For now, I'm just happy and relieved. And I laughed at myself this afternoon, because, although I won't ever overeat my favorite food, it's good to know that once in a while, "I can still has cheesburger!"

Saturday, September 12, 2009

Resolutions and New Paths

Whenever I have a few days off, as I did last weekend, I try to take a little time to step back and look at my life, to identify those things that work well and those that don't. Very often I come away with a plan for change. Sometimes those plans "take," more often they work for a little while and then fall away - but even then, they have nudged me a little closer to where I want to be.

This time the issue is, once again, weight. Very simply, I am nearly 50, I am obese, and I am genetically in a high-risk group.

I started gathering books from various stashes in my apartment, to try to make a plan. And because I hate the concept of dieting, and scales don't mean much to me, I decided to buy a glucose monitor to help monitor my progress.

Today I checked my blood sugar for the first time, and the news is -- not good. I'm going to test every day this week and at the end of the week make a doctor's appointment. But - when I see her, I want to see her with a plan in hand.

I also ran to the bookstore for a half-dozen books on diabetes, glucose, etc., and moved a picture of my parents into the kitchen. Both of them were diabetic. Dad doesn't manage his very well. When my mother was diagnosed she was told she was "a slice of pie away from a coma." She turned into a bulldog, and diabetes was her enemy. She lost weight, she changed her diet, and never needed insulin until chemo screwed up her entire system.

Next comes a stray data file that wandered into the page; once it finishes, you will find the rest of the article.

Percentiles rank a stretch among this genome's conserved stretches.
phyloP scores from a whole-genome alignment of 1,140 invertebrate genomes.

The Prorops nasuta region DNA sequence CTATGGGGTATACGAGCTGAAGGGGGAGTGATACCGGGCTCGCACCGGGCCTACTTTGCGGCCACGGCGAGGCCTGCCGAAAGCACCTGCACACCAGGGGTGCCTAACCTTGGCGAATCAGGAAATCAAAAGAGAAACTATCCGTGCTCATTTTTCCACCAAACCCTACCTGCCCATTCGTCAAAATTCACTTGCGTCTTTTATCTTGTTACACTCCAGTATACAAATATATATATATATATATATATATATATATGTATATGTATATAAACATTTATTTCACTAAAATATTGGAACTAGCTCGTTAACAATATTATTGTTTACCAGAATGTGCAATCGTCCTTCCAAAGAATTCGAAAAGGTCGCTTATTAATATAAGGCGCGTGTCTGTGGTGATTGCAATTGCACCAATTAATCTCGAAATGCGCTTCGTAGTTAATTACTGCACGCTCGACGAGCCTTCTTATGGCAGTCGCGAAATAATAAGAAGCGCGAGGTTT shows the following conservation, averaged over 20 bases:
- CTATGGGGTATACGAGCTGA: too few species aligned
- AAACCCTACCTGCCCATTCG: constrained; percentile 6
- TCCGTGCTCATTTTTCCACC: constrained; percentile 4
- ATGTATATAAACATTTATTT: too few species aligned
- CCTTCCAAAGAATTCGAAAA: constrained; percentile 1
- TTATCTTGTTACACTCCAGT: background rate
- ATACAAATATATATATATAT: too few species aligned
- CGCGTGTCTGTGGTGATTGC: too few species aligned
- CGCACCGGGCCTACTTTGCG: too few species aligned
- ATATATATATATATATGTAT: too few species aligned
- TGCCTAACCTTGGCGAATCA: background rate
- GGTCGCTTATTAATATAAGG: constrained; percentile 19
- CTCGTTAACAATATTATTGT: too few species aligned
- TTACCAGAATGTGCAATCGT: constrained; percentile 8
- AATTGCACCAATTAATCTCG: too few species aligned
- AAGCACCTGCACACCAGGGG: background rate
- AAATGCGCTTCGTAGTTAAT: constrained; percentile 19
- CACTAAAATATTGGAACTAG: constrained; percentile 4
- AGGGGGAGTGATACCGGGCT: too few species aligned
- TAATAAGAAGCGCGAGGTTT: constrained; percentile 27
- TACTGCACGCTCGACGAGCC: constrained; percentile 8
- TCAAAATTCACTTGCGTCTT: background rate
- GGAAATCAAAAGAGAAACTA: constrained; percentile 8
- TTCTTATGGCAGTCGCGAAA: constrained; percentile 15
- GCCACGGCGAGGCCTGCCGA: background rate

I'll be writing about this - and about my plan - off and on in weeks to come, because my attitudes towards food and much of my weight gain are directly or indirectly related to my years of depression and the treatment for it.

It's strange. For much of my life, I didn't get along well with my mother (my depression was a serious wall between us; fortunately it  started coming down a year or two before she died) -- but this morning it feels like she is right behind me, encouraging me and offering to help me learn what I need to learn. It's a strange feeling, but a very good and welcome one.

Now I have some reading to do.

Wednesday, September 9, 2009

Navel-Gazing: a Justification

I had an experience at work today which made a lot of my effort at self-improvement, at constructive thinking, worthwhile.

I have been working for months on a project with little leadership and less direction. It requires a huge amount of effort for a very small payback, and no one wants to touch it. I've been struggling for months to write a program that is central to the project, for which I had no specs -- I haven't even been able to verify the data coming in or the data that should go out.